The first plaque represents the Dudley and West Bromwich Banking Company. The second is The Birmingham Town and District Banking Company. Then comes Martins Grasshopper, followed by the The Wolverhampton and Staffordshire Bank. Fifth is the Liver Bird, and last but not least we have The Barclays Spread Eagle. One mystery still surrounds these plaques – when 71-73 Colmore row was demolished, no-one seems to know what happened to these little pieces of history. The search continues!
More Missing Masterpieces…
Many of Martins’ finest buildings remain intact, although many are no longer used by Barclays. In a way it is quite satisfying to think that some of the places that once saw smart suited mods, rebellious rockers, girls in pvc dresses and all manner of 60s people doing their banking, are now host to theme pubs where the young people watch football on satellite TV and wear out their thumbs on mobile phone keypads. One thing is for sure - if Martins was still around it would certainly capitalise on all that disposable income… What happened to some of the items that used to decorate Martins Branches? Having taken care to represent the local area of a branch with themed tapestries, or mosaics, or carvings, what has become of some of these special items that Martins commissioned? For example, in a dusty attic, basement or shed somewhere, do YOU have one of these “trade” themed wooden panels from Newbury branch?
Martins Account Numbers
From early 1961 Martins is ready to issue customers with account numbers and for these to be printed on cheques in magnetic ink. At the moment we are unable to trace a copy of the account number allocation book, or any leaflets issued to customers advising them that automation is on the way. Thanks to several visitors to this site, we do now have more information about account numbers, and details of the London Automation Exercise from 1966, but can YOU help? Did you take part in the automation exercise? Were you given a Martins (SEVEN digit) account number?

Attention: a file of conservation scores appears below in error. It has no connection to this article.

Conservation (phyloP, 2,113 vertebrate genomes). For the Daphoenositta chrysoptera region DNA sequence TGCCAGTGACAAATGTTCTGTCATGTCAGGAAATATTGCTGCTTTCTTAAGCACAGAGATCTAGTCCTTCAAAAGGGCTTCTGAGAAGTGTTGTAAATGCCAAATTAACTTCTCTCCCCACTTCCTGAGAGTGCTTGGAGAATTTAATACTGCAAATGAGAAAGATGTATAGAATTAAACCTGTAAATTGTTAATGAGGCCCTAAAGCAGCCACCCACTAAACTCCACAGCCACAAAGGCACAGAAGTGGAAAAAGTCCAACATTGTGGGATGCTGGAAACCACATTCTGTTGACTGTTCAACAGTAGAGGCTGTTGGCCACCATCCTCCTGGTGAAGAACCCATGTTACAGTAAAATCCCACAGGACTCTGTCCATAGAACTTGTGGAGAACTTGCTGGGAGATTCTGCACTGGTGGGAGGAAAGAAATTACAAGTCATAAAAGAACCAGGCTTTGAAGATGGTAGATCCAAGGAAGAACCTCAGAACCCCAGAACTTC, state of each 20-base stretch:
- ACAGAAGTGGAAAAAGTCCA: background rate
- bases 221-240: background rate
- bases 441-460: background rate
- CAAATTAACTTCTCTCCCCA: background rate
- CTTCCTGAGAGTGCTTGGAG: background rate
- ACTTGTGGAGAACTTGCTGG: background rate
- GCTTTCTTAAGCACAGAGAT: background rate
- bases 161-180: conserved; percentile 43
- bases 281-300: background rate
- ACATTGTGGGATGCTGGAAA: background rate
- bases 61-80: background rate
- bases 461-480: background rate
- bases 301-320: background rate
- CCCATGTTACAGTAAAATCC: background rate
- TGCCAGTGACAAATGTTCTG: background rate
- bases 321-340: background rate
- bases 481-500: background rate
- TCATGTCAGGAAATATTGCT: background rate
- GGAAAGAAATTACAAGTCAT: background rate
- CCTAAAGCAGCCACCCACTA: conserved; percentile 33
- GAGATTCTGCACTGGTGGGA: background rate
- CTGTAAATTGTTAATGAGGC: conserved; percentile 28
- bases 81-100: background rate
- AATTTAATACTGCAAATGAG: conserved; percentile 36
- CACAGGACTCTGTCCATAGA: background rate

In the mid 1960s, when opening a new branch, branches, it is customary for Martins to commission a piece of art work that reflected the local area. Three such works were created by Philippa Threlfall for the branches at Bristol Clifton, Cheltenham High Street, and Gloucester. Philippa has kindly supplied us with the images below, and we would like your help in finding out what happened to these beautiful works of art. Philippa told us: “The trouble for working - as we did - for corporate bodies like Martins was that so many of them became subsumed by other companies. Then it becomes tricky to trace the works, and sadly they have often become missing presumed destroyed”… If you know the whereabouts of these pieces, please do get in touch at the usual address: email@example.com
FEATURING SOME OF THE BUILDINGS AND LANDMARKS OF BRISTOL
Cheltenham High Street
AN INTERESTING TAKE ON THE GRASSHOPPER LOGO
Gloucester Southgate Street
DELICATE FRETTED CERAMIC WORK SHOWS GLOUCESTER CATHEDRAL
Images © Philippa Threfall 1966 to date www.philippathrelfall.com
If you have a picture or an item that you would like to contribute to Martins Bank Archive, or if you know the whereabouts of an item that we can catalogue, please CONTACT US.